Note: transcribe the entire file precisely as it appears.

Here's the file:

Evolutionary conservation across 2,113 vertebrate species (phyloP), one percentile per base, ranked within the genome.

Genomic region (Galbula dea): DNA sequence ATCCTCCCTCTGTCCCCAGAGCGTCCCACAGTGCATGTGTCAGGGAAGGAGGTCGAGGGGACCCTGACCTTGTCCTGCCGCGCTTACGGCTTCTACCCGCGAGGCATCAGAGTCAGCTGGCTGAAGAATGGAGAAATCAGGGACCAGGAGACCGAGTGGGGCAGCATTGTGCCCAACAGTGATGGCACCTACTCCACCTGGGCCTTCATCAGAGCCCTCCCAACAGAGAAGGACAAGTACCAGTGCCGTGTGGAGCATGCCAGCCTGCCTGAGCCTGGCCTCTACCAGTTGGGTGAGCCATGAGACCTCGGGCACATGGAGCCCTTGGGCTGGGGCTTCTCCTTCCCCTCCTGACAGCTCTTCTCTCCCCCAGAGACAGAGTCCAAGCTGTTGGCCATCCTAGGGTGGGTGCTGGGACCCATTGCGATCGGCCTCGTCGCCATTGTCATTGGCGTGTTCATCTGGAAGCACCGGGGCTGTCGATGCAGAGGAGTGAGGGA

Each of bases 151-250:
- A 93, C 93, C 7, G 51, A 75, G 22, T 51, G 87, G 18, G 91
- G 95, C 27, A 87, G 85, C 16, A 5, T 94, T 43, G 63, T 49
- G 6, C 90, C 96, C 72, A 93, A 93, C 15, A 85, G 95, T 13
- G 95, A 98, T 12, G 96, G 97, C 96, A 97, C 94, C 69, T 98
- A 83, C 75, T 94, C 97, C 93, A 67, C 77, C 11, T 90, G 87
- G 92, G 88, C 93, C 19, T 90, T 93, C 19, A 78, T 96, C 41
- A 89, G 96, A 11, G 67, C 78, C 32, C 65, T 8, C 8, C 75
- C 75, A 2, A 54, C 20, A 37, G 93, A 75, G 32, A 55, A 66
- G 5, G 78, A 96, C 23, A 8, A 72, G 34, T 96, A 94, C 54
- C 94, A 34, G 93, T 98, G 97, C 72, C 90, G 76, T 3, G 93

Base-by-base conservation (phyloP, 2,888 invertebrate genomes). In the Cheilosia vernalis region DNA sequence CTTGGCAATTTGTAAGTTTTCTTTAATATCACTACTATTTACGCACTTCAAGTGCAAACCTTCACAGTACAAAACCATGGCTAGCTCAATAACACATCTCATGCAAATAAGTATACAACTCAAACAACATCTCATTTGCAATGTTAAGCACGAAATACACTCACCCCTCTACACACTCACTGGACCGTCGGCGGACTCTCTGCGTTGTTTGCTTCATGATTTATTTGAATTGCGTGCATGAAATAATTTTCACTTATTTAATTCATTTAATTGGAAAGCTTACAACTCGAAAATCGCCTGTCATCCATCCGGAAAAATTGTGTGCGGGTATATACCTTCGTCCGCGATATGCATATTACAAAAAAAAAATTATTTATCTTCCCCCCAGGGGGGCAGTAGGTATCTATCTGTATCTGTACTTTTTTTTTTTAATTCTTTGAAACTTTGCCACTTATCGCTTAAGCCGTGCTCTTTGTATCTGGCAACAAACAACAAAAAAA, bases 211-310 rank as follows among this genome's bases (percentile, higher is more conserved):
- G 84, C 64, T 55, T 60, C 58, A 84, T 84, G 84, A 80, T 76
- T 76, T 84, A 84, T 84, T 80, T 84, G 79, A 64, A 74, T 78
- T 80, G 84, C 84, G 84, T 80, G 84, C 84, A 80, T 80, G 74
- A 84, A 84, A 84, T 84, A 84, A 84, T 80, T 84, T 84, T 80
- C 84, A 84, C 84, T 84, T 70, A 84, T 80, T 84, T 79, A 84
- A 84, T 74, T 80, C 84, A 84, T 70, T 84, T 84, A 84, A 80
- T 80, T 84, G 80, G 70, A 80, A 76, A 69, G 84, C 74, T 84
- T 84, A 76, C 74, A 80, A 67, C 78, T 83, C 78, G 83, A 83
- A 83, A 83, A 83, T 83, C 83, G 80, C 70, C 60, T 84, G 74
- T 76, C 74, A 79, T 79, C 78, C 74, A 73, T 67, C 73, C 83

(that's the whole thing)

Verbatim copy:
Evolutionary conservation across 2,113 vertebrate species (phyloP), one percentile per base, ranked within the genome.

Genomic region (Galbula dea): DNA sequence ATCCTCCCTCTGTCCCCAGAGCGTCCCACAGTGCATGTGTCAGGGAAGGAGGTCGAGGGGACCCTGACCTTGTCCTGCCGCGCTTACGGCTTCTACCCGCGAGGCATCAGAGTCAGCTGGCTGAAGAATGGAGAAATCAGGGACCAGGAGACCGAGTGGGGCAGCATTGTGCCCAACAGTGATGGCACCTACTCCACCTGGGCCTTCATCAGAGCCCTCCCAACAGAGAAGGACAAGTACCAGTGCCGTGTGGAGCATGCCAGCCTGCCTGAGCCTGGCCTCTACCAGTTGGGTGAGCCATGAGACCTCGGGCACATGGAGCCCTTGGGCTGGGGCTTCTCCTTCCCCTCCTGACAGCTCTTCTCTCCCCCAGAGACAGAGTCCAAGCTGTTGGCCATCCTAGGGTGGGTGCTGGGACCCATTGCGATCGGCCTCGTCGCCATTGTCATTGGCGTGTTCATCTGGAAGCACCGGGGCTGTCGATGCAGAGGAGTGAGGGA

Each of bases 151-250:
- A 93, C 93, C 7, G 51, A 75, G 22, T 51, G 87, G 18, G 91
- G 95, C 27, A 87, G 85, C 16, A 5, T 94, T 43, G 63, T 49
- G 6, C 90, C 96, C 72, A 93, A 93, C 15, A 85, G 95, T 13
- G 95, A 98, T 12, G 96, G 97, C 96, A 97, C 94, C 69, T 98
- A 83, C 75, T 94, C 97, C 93, A 67, C 77, C 11, T 90, G 87
- G 92, G 88, C 93, C 19, T 90, T 93, C 19, A 78, T 96, C 41
- A 89, G 96, A 11, G 67, C 78, C 32, C 65, T 8, C 8, C 75
- C 75, A 2, A 54, C 20, A 37, G 93, A 75, G 32, A 55, A 66
- G 5, G 78, A 96, C 23, A 8, A 72, G 34, T 96, A 94, C 54
- C 94, A 34, G 93, T 98, G 97, C 72, C 90, G 76, T 3, G 93

Base-by-base conservation (phyloP, 2,888 invertebrate genomes). In the Cheilosia vernalis region DNA sequence CTTGGCAATTTGTAAGTTTTCTTTAATATCACTACTATTTACGCACTTCAAGTGCAAACCTTCACAGTACAAAACCATGGCTAGCTCAATAACACATCTCATGCAAATAAGTATACAACTCAAACAACATCTCATTTGCAATGTTAAGCACGAAATACACTCACCCCTCTACACACTCACTGGACCGTCGGCGGACTCTCTGCGTTGTTTGCTTCATGATTTATTTGAATTGCGTGCATGAAATAATTTTCACTTATTTAATTCATTTAATTGGAAAGCTTACAACTCGAAAATCGCCTGTCATCCATCCGGAAAAATTGTGTGCGGGTATATACCTTCGTCCGCGATATGCATATTACAAAAAAAAAATTATTTATCTTCCCCCCAGGGGGGCAGTAGGTATCTATCTGTATCTGTACTTTTTTTTTTTAATTCTTTGAAACTTTGCCACTTATCGCTTAAGCCGTGCTCTTTGTATCTGGCAACAAACAACAAAAAAA, bases 211-310 rank as follows among this genome's bases (percentile, higher is more conserved):
- G 84, C 64, T 55, T 60, C 58, A 84, T 84, G 84, A 80, T 76
- T 76, T 84, A 84, T 84, T 80, T 84, G 79, A 64, A 74, T 78
- T 80, G 84, C 84, G 84, T 80, G 84, C 84, A 80, T 80, G 74
- A 84, A 84, A 84, T 84, A 84, A 84, T 80, T 84, T 84, T 80
- C 84, A 84, C 84, T 84, T 70, A 84, T 80, T 84, T 79, A 84
- A 84, T 74, T 80, C 84, A 84, T 70, T 84, T 84, A 84, A 80
- T 80, T 84, G 80, G 70, A 80, A 76, A 69, G 84, C 74, T 84
- T 84, A 76, C 74, A 80, A 67, C 78, T 83, C 78, G 83, A 83
- A 83, A 83, A 83, T 83, C 83, G 80, C 70, C 60, T 84, G 74
- T 76, C 74, A 79, T 79, C 78, C 74, A 73, T 67, C 73, C 83